Waiting for the sky to fall

23 08 2011

About two years ago a friend told me her husband was suffering from anxiety attacks. I had no idea why. He has a great personality, a fantastic super-dynamo of a wife, a beautiful home and two very cool kids. What on earth, I thought, is he anxious about? There was no logical reason… at least none that I could see.

Now I know what it feels like. And am hoping no one else notices the state I’m in.

It's like waiting for the sky to fall.

I had made an appointment to see my doctor 2 weeks ago, on the recommendation of a friend. She was concerned about my chronic insomnia and the way it was affecting my personality: I snapped at my colleagues without thinking, my boss’s phone calls sent me into a cold sweat, and my impatience with my own feelings was growing.

Sleep has never been my forte. If I wake in the middle of the night, my sleep cycle is over… it’s like I lose my way to unconsciousness, and I don’t know why. Only in the grey of morning do I sometimes find the key to slumber on my own, just minutes before my alarm clock screams at me to get going – another day has dawned, and I have to darn well make the best of it. And the moments between sleep and awake are tortuous. How will I get through it? I don’t know. I just can’t. But I must. I must get up now. No excuses.

My mother’s voice echoes in the recesses of my brain. No excuses. No excuses. Get up.

I went, thinking my doctor could maybe just prescribe me something to relax.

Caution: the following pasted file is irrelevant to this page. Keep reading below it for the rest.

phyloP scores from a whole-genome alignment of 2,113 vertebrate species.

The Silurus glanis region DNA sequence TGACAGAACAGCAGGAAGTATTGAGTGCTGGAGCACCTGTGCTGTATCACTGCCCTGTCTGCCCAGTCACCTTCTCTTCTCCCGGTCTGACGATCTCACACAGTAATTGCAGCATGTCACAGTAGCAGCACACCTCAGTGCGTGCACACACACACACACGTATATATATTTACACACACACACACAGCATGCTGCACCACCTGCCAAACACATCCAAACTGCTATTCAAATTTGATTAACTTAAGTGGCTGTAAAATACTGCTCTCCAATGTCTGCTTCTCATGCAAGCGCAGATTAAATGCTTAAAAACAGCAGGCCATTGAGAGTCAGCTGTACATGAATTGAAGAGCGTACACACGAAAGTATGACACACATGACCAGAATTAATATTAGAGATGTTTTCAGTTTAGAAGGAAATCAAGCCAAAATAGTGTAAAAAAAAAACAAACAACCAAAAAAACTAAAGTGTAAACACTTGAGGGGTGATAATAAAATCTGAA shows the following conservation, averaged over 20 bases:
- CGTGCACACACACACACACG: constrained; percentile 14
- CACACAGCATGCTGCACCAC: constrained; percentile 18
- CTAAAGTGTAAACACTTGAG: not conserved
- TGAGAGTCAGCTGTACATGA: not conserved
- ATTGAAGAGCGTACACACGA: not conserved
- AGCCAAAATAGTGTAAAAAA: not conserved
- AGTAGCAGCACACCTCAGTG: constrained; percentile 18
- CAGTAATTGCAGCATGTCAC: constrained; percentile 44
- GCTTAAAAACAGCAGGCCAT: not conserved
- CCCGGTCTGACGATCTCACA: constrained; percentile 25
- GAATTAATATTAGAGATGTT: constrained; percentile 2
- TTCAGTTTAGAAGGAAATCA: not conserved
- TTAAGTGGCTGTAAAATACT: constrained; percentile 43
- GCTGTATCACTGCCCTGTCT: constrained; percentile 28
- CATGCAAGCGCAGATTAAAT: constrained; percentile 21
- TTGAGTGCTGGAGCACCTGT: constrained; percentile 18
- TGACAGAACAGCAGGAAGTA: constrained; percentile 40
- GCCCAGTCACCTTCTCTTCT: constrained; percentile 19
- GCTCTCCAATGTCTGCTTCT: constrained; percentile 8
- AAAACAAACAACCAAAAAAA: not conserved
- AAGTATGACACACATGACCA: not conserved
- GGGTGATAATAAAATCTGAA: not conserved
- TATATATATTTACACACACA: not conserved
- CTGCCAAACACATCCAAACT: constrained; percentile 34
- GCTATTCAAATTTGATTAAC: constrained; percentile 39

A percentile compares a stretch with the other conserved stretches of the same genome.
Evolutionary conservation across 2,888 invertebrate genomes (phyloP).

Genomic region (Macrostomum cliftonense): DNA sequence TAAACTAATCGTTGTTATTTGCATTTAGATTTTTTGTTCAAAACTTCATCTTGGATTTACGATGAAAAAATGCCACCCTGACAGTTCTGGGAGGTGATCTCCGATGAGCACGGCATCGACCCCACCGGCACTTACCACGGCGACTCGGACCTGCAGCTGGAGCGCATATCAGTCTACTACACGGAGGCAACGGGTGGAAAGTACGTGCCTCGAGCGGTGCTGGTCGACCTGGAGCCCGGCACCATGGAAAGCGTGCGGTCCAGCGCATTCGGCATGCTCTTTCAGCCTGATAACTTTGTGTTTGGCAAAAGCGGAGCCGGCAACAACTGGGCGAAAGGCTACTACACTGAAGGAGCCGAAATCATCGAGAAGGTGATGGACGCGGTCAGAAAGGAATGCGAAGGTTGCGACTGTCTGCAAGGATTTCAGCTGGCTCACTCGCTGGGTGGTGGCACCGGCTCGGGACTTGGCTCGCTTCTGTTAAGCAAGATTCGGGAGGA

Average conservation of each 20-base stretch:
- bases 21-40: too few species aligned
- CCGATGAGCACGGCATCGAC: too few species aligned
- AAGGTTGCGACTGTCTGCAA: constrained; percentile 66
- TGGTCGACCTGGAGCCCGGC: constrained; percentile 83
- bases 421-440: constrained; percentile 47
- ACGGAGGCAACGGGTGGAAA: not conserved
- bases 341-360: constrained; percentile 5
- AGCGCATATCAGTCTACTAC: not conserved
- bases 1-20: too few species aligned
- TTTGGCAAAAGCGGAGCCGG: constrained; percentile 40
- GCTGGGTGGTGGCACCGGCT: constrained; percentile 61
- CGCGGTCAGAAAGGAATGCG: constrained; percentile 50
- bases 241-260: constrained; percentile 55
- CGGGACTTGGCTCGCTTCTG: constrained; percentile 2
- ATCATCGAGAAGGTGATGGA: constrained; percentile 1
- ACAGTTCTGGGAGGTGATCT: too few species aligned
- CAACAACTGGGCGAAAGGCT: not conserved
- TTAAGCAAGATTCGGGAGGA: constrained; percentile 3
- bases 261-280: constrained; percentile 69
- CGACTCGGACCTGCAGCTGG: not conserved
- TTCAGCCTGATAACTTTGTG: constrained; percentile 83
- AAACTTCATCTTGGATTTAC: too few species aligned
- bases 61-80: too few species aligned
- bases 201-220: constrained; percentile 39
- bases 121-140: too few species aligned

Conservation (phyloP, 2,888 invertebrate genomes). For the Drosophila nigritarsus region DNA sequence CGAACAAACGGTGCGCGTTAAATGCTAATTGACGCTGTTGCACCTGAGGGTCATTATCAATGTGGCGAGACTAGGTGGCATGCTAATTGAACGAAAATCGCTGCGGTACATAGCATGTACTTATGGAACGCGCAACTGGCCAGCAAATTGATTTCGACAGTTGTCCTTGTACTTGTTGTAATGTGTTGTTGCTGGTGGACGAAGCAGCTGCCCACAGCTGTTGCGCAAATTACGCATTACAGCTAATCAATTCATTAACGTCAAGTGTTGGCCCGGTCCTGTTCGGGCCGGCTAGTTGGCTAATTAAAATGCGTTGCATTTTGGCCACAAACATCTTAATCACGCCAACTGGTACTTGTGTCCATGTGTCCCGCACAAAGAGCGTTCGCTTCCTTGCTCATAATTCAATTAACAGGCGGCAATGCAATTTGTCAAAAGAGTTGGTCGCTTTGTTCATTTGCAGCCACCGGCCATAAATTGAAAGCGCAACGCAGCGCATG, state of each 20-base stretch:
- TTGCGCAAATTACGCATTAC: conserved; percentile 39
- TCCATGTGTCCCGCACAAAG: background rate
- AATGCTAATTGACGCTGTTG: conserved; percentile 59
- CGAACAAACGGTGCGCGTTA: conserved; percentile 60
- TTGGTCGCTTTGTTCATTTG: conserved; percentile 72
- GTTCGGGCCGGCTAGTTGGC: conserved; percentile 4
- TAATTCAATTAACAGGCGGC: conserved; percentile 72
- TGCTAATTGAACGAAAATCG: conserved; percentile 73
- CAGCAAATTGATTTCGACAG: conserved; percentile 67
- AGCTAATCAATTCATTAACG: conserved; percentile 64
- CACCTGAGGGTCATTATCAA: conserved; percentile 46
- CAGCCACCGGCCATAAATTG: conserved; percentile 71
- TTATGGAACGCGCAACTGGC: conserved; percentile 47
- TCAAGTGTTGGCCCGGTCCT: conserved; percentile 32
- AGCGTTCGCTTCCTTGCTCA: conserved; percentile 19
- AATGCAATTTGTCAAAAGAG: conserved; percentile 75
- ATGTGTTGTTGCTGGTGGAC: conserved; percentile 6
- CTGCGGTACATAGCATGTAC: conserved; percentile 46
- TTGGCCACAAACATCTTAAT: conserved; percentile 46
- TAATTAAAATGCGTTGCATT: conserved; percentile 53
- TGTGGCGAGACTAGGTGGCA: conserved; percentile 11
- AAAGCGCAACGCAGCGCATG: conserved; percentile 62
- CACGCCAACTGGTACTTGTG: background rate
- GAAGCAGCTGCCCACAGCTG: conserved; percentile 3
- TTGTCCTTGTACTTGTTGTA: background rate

By asking me a few pointed, probing questions, he touched an exposed nerve that sent me into a physical panic. Suddenly, I saw no way out. It would never get better. I was hyperventilating and blocked. As if a dark wooden plank had been shoved in front of my forehead. I had no words, I saw nothing but black.

I. Cant. Take. It. Anymore.

I can’t do it. I can’t. I can’t.

He diagnosed an acute burnout, with depressive tendencies and the aforementioned anxiety attacks.

And I was like, “Huh? Me? Can’t be. I never get sick. Everything functions. It works. I make it work. And if it doesn’t then I’m a failure. I’ll make it work again. I can. I must.”

And he told me, “Stop. That. Right. Now.”

Pull the rip cord.

Grab the emergency brake.

Get some air.

Stop your world.

Now.

Once I stopped wailing, he asked me the usual questions about suicidal tendencies and thoughts of harming others. He gave me a sick note for two weeks and told me to do things that make me happy: meet friends for coffee, get out into nature, go skate, go fly. He himself is a private pilot and I hadn’t even known it. He said I must take advantage of the healing effects of escaping the burdens of earth for a little while. And gravity.

I don’t know why this is happening to me. I don’t understand the forces that have taken me here. But I accept that going into the cockpit might just help me find a way back.

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